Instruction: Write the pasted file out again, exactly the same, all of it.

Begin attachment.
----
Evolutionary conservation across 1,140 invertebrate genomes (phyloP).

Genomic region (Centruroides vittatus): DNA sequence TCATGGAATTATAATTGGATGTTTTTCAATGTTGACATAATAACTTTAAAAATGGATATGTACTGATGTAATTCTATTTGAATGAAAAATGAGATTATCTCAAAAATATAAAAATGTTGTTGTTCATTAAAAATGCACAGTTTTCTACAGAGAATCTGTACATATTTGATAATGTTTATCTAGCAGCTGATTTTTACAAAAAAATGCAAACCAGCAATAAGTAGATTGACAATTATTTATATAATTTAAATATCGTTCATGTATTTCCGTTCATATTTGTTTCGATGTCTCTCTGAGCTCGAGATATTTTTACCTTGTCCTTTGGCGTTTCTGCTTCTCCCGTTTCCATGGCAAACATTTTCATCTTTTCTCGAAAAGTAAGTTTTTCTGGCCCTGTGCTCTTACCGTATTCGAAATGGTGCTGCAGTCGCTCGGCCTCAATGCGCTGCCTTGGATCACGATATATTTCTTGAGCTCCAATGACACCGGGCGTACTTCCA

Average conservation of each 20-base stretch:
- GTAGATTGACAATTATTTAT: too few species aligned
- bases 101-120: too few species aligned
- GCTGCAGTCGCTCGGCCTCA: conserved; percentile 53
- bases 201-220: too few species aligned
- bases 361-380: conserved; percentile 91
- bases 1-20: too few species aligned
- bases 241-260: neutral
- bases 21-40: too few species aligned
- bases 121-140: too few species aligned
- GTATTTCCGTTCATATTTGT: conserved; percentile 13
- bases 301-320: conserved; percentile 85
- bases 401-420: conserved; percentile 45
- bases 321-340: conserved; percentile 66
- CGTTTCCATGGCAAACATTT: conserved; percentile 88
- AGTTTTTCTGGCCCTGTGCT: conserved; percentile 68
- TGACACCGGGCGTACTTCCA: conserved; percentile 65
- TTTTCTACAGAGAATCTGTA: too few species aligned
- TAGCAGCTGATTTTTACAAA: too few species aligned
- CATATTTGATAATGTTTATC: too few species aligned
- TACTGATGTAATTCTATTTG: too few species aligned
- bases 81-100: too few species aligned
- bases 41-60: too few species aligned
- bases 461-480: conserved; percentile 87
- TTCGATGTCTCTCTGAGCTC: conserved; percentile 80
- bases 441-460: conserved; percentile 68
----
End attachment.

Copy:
Evolutionary conservation across 1,140 invertebrate genomes (phyloP).

Genomic region (Centruroides vittatus): DNA sequence TCATGGAATTATAATTGGATGTTTTTCAATGTTGACATAATAACTTTAAAAATGGATATGTACTGATGTAATTCTATTTGAATGAAAAATGAGATTATCTCAAAAATATAAAAATGTTGTTGTTCATTAAAAATGCACAGTTTTCTACAGAGAATCTGTACATATTTGATAATGTTTATCTAGCAGCTGATTTTTACAAAAAAATGCAAACCAGCAATAAGTAGATTGACAATTATTTATATAATTTAAATATCGTTCATGTATTTCCGTTCATATTTGTTTCGATGTCTCTCTGAGCTCGAGATATTTTTACCTTGTCCTTTGGCGTTTCTGCTTCTCCCGTTTCCATGGCAAACATTTTCATCTTTTCTCGAAAAGTAAGTTTTTCTGGCCCTGTGCTCTTACCGTATTCGAAATGGTGCTGCAGTCGCTCGGCCTCAATGCGCTGCCTTGGATCACGATATATTTCTTGAGCTCCAATGACACCGGGCGTACTTCCA

Average conservation of each 20-base stretch:
- GTAGATTGACAATTATTTAT: too few species aligned
- bases 101-120: too few species aligned
- GCTGCAGTCGCTCGGCCTCA: conserved; percentile 53
- bases 201-220: too few species aligned
- bases 361-380: conserved; percentile 91
- bases 1-20: too few species aligned
- bases 241-260: neutral
- bases 21-40: too few species aligned
- bases 121-140: too few species aligned
- GTATTTCCGTTCATATTTGT: conserved; percentile 13
- bases 301-320: conserved; percentile 85
- bases 401-420: conserved; percentile 45
- bases 321-340: conserved; percentile 66
- CGTTTCCATGGCAAACATTT: conserved; percentile 88
- AGTTTTTCTGGCCCTGTGCT: conserved; percentile 68
- TGACACCGGGCGTACTTCCA: conserved; percentile 65
- TTTTCTACAGAGAATCTGTA: too few species aligned
- TAGCAGCTGATTTTTACAAA: too few species aligned
- CATATTTGATAATGTTTATC: too few species aligned
- TACTGATGTAATTCTATTTG: too few species aligned
- bases 81-100: too few species aligned
- bases 41-60: too few species aligned
- bases 461-480: conserved; percentile 87
- TTCGATGTCTCTCTGAGCTC: conserved; percentile 80
- bases 441-460: conserved; percentile 68